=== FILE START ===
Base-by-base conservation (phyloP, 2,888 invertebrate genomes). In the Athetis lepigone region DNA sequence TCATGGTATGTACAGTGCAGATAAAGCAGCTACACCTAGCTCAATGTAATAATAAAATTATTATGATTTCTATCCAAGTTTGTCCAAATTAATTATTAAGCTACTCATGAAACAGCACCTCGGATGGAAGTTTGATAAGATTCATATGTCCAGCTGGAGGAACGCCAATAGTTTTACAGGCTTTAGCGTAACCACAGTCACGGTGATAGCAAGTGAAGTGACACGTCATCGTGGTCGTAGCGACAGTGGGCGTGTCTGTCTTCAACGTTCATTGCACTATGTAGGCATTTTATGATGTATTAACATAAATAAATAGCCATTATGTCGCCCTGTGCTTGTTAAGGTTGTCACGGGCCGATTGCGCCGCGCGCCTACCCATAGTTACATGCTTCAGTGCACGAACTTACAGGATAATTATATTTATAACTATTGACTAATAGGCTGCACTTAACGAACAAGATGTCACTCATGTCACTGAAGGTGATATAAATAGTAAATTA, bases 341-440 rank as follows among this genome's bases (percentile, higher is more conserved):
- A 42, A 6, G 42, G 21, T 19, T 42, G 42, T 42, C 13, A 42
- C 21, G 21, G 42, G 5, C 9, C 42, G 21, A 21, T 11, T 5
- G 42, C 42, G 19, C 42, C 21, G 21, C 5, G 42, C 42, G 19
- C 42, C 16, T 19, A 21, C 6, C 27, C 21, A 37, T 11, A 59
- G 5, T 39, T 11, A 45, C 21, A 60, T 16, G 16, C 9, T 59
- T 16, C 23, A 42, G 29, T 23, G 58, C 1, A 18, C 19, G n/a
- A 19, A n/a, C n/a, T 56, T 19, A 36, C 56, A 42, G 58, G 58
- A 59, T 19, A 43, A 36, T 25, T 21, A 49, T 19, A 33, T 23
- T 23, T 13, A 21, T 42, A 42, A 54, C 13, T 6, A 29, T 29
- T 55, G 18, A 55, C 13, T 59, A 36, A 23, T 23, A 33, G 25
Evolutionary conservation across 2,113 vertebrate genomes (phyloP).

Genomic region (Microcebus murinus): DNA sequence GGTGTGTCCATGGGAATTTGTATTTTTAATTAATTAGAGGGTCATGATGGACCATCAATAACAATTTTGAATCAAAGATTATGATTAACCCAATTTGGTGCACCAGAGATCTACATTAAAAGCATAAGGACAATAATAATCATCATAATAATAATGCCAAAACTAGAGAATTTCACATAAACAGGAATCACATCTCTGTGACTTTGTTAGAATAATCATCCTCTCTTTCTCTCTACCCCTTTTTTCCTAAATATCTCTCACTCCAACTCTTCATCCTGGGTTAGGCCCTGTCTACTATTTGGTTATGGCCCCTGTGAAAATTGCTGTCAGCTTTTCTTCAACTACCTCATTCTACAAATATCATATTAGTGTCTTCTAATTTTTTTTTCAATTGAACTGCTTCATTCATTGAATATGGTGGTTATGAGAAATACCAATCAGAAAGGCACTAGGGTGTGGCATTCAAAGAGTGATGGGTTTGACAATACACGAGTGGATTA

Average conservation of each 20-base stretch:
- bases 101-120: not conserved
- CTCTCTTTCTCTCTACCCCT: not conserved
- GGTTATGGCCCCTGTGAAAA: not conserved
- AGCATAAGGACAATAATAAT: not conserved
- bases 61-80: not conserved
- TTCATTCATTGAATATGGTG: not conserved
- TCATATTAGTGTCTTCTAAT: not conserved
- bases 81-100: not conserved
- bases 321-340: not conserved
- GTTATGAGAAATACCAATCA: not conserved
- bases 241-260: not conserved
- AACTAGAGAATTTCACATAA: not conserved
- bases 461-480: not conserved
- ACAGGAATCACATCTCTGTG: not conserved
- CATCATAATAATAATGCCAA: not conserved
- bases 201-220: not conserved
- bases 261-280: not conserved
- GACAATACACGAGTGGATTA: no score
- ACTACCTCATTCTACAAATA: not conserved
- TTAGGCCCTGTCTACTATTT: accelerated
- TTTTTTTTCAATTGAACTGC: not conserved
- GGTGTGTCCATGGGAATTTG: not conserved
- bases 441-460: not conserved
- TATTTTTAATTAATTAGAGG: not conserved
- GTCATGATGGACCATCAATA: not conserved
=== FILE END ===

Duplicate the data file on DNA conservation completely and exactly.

Base-by-base conservation (phyloP, 2,888 invertebrate genomes). In the Athetis lepigone region DNA sequence TCATGGTATGTACAGTGCAGATAAAGCAGCTACACCTAGCTCAATGTAATAATAAAATTATTATGATTTCTATCCAAGTTTGTCCAAATTAATTATTAAGCTACTCATGAAACAGCACCTCGGATGGAAGTTTGATAAGATTCATATGTCCAGCTGGAGGAACGCCAATAGTTTTACAGGCTTTAGCGTAACCACAGTCACGGTGATAGCAAGTGAAGTGACACGTCATCGTGGTCGTAGCGACAGTGGGCGTGTCTGTCTTCAACGTTCATTGCACTATGTAGGCATTTTATGATGTATTAACATAAATAAATAGCCATTATGTCGCCCTGTGCTTGTTAAGGTTGTCACGGGCCGATTGCGCCGCGCGCCTACCCATAGTTACATGCTTCAGTGCACGAACTTACAGGATAATTATATTTATAACTATTGACTAATAGGCTGCACTTAACGAACAAGATGTCACTCATGTCACTGAAGGTGATATAAATAGTAAATTA, bases 341-440 rank as follows among this genome's bases (percentile, higher is more conserved):
- A 42, A 6, G 42, G 21, T 19, T 42, G 42, T 42, C 13, A 42
- C 21, G 21, G 42, G 5, C 9, C 42, G 21, A 21, T 11, T 5
- G 42, C 42, G 19, C 42, C 21, G 21, C 5, G 42, C 42, G 19
- C 42, C 16, T 19, A 21, C 6, C 27, C 21, A 37, T 11, A 59
- G 5, T 39, T 11, A 45, C 21, A 60, T 16, G 16, C 9, T 59
- T 16, C 23, A 42, G 29, T 23, G 58, C 1, A 18, C 19, G n/a
- A 19, A n/a, C n/a, T 56, T 19, A 36, C 56, A 42, G 58, G 58
- A 59, T 19, A 43, A 36, T 25, T 21, A 49, T 19, A 33, T 23
- T 23, T 13, A 21, T 42, A 42, A 54, C 13, T 6, A 29, T 29
- T 55, G 18, A 55, C 13, T 59, A 36, A 23, T 23, A 33, G 25
Evolutionary conservation across 2,113 vertebrate genomes (phyloP).

Genomic region (Microcebus murinus): DNA sequence GGTGTGTCCATGGGAATTTGTATTTTTAATTAATTAGAGGGTCATGATGGACCATCAATAACAATTTTGAATCAAAGATTATGATTAACCCAATTTGGTGCACCAGAGATCTACATTAAAAGCATAAGGACAATAATAATCATCATAATAATAATGCCAAAACTAGAGAATTTCACATAAACAGGAATCACATCTCTGTGACTTTGTTAGAATAATCATCCTCTCTTTCTCTCTACCCCTTTTTTCCTAAATATCTCTCACTCCAACTCTTCATCCTGGGTTAGGCCCTGTCTACTATTTGGTTATGGCCCCTGTGAAAATTGCTGTCAGCTTTTCTTCAACTACCTCATTCTACAAATATCATATTAGTGTCTTCTAATTTTTTTTTCAATTGAACTGCTTCATTCATTGAATATGGTGGTTATGAGAAATACCAATCAGAAAGGCACTAGGGTGTGGCATTCAAAGAGTGATGGGTTTGACAATACACGAGTGGATTA

Average conservation of each 20-base stretch:
- bases 101-120: not conserved
- CTCTCTTTCTCTCTACCCCT: not conserved
- GGTTATGGCCCCTGTGAAAA: not conserved
- AGCATAAGGACAATAATAAT: not conserved
- bases 61-80: not conserved
- TTCATTCATTGAATATGGTG: not conserved
- TCATATTAGTGTCTTCTAAT: not conserved
- bases 81-100: not conserved
- bases 321-340: not conserved
- GTTATGAGAAATACCAATCA: not conserved
- bases 241-260: not conserved
- AACTAGAGAATTTCACATAA: not conserved
- bases 461-480: not conserved
- ACAGGAATCACATCTCTGTG: not conserved
- CATCATAATAATAATGCCAA: not conserved
- bases 201-220: not conserved
- bases 261-280: not conserved
- GACAATACACGAGTGGATTA: no score
- ACTACCTCATTCTACAAATA: not conserved
- TTAGGCCCTGTCTACTATTT: accelerated
- TTTTTTTTCAATTGAACTGC: not conserved
- GGTGTGTCCATGGGAATTTG: not conserved
- bases 441-460: not conserved
- TATTTTTAATTAATTAGAGG: not conserved
- GTCATGATGGACCATCAATA: not conserved